Two Costa Rican fishermen were rescued in the Caribbean after spending 20 days adrift at sea, Royal Caribbean International’s chief meteorologist said Sunday.
The meteorologist, James Van Fleet, said in a statement that strong winds blew the unidentified fishermen away from their gear after they set their nets and fell asleep.
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They had left from Porto Limon, east of San José, and ran out of gas trying to return, Van Fleet said.
The pair had enough food and water for seven days, he said.
“After that, water was the primary issue, and they tried to fish for food,” Van Fleet said.
It wasn’t clear how they survived without water, and Van Fleet didn’t immediately respond to a request for comment.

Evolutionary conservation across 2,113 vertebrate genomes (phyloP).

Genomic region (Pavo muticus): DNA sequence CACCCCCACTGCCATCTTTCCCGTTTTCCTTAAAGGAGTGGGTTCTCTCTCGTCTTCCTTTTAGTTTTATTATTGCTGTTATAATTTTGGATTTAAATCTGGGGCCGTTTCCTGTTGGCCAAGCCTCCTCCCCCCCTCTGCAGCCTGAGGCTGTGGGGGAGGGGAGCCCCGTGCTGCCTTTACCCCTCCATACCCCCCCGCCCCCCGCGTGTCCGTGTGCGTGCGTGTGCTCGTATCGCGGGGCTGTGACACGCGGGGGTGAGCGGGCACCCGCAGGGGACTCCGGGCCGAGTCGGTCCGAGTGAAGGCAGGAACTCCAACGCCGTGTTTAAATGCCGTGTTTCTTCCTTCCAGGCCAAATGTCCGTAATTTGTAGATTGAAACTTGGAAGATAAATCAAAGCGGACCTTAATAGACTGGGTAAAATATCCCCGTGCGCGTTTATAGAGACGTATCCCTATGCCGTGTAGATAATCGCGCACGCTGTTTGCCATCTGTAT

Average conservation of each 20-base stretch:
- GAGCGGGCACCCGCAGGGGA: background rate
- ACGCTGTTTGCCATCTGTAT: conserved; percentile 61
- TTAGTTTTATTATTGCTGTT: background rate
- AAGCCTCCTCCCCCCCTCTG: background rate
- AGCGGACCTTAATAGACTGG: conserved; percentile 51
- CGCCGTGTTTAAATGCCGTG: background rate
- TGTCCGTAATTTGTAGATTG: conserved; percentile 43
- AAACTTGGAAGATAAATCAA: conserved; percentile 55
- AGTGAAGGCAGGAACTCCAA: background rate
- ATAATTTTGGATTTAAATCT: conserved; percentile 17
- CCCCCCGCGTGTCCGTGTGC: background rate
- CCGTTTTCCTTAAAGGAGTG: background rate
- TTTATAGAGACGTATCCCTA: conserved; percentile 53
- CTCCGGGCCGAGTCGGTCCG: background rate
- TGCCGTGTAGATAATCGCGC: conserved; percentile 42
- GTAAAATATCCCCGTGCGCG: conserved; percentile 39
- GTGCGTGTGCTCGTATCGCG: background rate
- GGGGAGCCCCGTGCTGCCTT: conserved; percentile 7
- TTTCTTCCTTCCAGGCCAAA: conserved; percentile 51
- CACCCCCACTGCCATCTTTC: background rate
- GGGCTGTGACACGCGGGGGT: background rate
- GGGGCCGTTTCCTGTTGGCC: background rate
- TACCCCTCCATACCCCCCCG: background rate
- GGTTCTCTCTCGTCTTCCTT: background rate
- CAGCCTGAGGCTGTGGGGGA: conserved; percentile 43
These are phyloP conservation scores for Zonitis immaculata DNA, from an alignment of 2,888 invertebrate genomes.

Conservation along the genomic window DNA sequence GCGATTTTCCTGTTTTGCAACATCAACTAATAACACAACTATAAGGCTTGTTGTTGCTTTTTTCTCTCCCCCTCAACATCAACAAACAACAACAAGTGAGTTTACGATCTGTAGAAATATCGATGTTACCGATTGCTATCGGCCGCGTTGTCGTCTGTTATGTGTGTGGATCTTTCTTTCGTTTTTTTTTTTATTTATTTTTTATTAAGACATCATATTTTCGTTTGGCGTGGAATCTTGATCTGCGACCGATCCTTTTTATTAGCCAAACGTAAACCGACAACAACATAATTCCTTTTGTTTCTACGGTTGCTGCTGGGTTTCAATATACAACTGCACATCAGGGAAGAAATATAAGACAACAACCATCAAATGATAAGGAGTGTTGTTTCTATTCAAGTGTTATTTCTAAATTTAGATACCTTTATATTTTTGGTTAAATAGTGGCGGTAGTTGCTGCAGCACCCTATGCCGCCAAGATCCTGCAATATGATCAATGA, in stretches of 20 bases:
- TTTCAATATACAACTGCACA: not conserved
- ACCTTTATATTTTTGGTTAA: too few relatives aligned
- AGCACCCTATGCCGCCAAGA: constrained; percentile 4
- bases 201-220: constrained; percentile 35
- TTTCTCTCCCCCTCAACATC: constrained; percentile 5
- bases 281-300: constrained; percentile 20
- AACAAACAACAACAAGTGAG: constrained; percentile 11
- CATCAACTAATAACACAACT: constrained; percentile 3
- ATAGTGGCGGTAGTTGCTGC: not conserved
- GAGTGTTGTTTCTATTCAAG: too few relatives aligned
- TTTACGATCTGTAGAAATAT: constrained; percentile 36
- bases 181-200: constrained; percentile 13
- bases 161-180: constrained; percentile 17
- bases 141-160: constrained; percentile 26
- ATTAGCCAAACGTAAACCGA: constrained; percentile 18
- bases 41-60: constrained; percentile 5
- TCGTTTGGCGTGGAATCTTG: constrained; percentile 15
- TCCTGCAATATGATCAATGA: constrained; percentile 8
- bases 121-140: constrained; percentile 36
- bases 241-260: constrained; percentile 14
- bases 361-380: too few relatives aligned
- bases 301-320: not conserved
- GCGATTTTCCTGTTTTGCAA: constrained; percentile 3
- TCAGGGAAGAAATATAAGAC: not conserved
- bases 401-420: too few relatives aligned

Royal Caribbean’s cruise ship Empress of the Seas, which had been scheduled to sail to Cienfuegos, Cuba, changed course after a powerful storm swept across the area last week and found the fishermen en route to Ocho Rios, Jamaica, Van Fleet said.
“Pure luck, lining of the stars, God, whatever you choose to believe, the facts are we would NOT have been in that area at the time had we not switched to go to Ocho Rios,” he said.
After being rescued Friday, one of the fishermen couldn’t walk, Van Fleet said. But by the time Empress of the Seas arrived in Jamaica for medical treatment, Van Fleet said, the fisherman had recovered enough that he could walk on his own.
Tim Stelloh is a reporter for NBC News, based in California.